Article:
September 11, 2002, will be marked by a number of memorial events in New York City, and one of the most powerful promises to be the opening of Kaddish — 9/11/01, an exhibition of still images by lighting designer and photographer Mark D. Kruger. The evening will also include an ecumenical service at New York University's Edgar M. Bronfman Center for Jewish Student Life, where the exhibit will run for six weeks.

Kruger, an architectural and theatrical designer who is on the graduate lighting design faculty at Parsons, was heading out of his Murray Street studio — which is just three blocks from the World Trade Center site — on the morning of September 11. “I was going out to vote at about 8:40am,” he recalls. “I got into the elevator, and the first attack plane came roaring overhead, into the north tower. The elevator cab shook. I stepped out to the street to see the devastation, turned on my heel, and came back upstairs and loaded my camera. I went back down and started to photograph, and as I was photographing the tops of both towers, the south tower blew, and this ball of flame filled my viewfinder.”

Though Kruger documented the subsequent mayhem and panic, Kaddish — 9/11/01 mostly comprises images of Ground Zero in the days following the attack. The exhibition is made up of large- and medium-format black-and-white photographs of the World Trade Center's smoldering ruins, of the dust- and soot-covered surrounding streets, and of rescue workers desperately searching for survivors. Though his building was evacuated, Kruger stayed for six days following the attacks. “I was determined to stay, for a couple of reasons,” he says. “I genuinely did not want to give the terrorists the pleasure of going, and beyond that, there was a lot of need at Ground Zero, and I wanted to do whatever I could.” Donning a set of hospital scrubs left over from a costume party, and a chain necklace ID pouch containing his Parsons faculty card and driver's license, Kruger gained largely unlimited access to the area, passing out water and sandwiches to the workers, and photographing whatever he could.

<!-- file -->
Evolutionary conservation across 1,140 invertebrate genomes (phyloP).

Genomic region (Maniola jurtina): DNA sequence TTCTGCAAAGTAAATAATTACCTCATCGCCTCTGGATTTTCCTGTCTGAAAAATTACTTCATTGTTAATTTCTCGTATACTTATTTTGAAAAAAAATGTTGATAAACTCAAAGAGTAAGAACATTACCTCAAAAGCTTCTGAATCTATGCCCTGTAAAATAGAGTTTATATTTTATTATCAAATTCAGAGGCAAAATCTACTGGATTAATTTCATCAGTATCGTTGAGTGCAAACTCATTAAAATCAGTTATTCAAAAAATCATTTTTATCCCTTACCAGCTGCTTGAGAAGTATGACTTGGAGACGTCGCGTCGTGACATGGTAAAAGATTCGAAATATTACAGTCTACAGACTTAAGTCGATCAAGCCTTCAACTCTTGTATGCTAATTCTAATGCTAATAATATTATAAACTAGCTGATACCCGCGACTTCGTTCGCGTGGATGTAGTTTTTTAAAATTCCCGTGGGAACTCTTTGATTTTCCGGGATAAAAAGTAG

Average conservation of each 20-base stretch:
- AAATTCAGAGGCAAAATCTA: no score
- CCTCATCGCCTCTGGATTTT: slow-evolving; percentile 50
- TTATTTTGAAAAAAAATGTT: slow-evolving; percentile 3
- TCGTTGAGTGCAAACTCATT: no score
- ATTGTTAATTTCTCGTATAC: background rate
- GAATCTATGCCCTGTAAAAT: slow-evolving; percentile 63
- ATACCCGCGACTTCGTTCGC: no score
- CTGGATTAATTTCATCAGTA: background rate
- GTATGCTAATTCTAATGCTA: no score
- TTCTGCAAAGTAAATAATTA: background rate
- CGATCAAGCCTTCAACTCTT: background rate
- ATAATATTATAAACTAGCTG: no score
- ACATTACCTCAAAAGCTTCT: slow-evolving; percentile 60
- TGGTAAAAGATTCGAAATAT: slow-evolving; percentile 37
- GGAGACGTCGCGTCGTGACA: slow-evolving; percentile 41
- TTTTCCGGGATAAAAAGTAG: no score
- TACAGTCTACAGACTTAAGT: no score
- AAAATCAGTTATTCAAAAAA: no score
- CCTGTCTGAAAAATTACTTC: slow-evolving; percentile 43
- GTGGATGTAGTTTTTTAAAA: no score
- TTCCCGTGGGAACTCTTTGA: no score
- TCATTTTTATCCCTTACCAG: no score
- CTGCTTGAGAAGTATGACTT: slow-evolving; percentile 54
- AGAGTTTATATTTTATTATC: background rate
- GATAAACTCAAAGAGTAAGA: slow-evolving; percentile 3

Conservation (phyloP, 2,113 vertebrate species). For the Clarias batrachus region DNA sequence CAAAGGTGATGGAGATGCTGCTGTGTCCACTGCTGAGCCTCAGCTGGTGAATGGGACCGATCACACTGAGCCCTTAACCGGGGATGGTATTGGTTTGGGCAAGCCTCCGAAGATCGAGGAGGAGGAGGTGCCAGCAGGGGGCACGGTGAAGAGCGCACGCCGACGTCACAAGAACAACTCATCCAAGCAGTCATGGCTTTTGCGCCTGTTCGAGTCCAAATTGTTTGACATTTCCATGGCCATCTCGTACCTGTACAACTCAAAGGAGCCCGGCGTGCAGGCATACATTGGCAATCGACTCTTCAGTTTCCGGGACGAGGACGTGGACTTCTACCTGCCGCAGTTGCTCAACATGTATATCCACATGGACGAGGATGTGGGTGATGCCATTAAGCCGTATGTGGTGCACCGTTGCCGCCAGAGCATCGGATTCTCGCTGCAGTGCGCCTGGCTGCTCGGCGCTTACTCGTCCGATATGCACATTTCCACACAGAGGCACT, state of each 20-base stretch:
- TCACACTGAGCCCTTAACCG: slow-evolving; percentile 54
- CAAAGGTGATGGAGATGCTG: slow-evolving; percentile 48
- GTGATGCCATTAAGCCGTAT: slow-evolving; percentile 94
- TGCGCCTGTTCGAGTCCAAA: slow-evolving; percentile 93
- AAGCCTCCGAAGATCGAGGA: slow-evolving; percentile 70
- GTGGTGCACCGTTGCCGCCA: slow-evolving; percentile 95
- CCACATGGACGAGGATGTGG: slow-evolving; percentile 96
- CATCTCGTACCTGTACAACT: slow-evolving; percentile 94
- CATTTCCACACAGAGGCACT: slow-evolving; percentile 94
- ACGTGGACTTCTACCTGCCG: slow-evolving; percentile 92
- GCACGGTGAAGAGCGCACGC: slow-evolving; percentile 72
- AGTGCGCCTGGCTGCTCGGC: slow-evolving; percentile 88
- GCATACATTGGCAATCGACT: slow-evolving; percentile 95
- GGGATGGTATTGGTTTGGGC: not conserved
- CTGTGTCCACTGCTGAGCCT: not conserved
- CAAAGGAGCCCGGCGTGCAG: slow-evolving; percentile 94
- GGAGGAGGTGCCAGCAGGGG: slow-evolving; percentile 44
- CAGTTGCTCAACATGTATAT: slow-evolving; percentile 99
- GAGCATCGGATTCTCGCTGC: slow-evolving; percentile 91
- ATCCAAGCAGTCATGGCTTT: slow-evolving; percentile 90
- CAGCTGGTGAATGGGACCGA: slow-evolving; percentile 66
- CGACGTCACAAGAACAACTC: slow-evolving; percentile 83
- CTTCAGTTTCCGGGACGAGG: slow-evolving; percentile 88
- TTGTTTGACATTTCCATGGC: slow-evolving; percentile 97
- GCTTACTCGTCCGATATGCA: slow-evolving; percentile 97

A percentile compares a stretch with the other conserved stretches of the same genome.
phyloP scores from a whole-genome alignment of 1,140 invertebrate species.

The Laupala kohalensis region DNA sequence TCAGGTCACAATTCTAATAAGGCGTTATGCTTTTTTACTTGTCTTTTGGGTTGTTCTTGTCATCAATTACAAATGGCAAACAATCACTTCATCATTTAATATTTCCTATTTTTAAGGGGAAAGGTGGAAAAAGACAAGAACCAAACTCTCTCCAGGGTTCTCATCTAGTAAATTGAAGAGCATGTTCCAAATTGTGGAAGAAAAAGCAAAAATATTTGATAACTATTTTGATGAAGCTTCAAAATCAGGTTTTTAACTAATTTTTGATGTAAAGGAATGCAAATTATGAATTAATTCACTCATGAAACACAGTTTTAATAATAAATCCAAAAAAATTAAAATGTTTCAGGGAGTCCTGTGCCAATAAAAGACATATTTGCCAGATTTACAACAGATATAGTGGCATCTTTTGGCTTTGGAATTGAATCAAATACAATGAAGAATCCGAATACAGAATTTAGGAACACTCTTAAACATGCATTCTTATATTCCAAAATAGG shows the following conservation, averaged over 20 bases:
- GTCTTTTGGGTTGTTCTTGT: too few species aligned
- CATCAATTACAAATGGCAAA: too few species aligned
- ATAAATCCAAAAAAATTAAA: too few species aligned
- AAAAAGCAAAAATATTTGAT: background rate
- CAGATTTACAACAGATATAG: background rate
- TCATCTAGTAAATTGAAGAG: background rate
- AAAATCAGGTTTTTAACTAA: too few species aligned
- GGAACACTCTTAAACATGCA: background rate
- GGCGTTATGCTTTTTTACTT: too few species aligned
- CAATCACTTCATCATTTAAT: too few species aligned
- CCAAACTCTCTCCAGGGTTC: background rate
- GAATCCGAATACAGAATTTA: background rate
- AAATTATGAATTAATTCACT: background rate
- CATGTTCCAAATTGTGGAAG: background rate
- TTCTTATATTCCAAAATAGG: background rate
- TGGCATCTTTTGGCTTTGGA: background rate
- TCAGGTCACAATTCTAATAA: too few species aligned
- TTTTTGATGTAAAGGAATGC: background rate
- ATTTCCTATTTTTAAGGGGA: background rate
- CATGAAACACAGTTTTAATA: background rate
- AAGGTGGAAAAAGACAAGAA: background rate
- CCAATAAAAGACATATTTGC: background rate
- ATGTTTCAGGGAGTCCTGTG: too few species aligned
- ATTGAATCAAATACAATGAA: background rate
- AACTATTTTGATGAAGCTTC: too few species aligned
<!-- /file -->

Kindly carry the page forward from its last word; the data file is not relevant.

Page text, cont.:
In all, Kruger shot 144 images, which he winnowed down to 23 for the exhibit, accompanied by an artist's statement, or Kaddish: a Jewish prayer for the dead. Kaddish — 9/11/01 had its first showing starting in February at The Caitlyn Gallery in St. Louis, MO. “It was scheduled to run six weeks, and it ran three months,” says the photographer. “People in the thousands streamed through the gallery to see, and most of them left in tears.”

Kruger, an NYU graduate, says the exhibit's New York homecoming “could not be a better pairing of my alma mater and this exhibition and the dates. To have a memorial gathering and an official opening on the night of September 11 provides closure for me in a very powerful way. That I should be able to culminate a year's worth of anguish and effort to be a part of it, not just as a passive observer, but as an actual contributor to the healing process, is really a blessing I never thought I would have.”

The Kaddish — 9/11/01 memorial service will begin at 7pm on September 11, at the Edgar M. Bronfman Center for Jewish Student Life, 7 East 10th Street, New York, NY. For more information, call Bronfman Center administrator Randi Jaffe at 212-998-4113.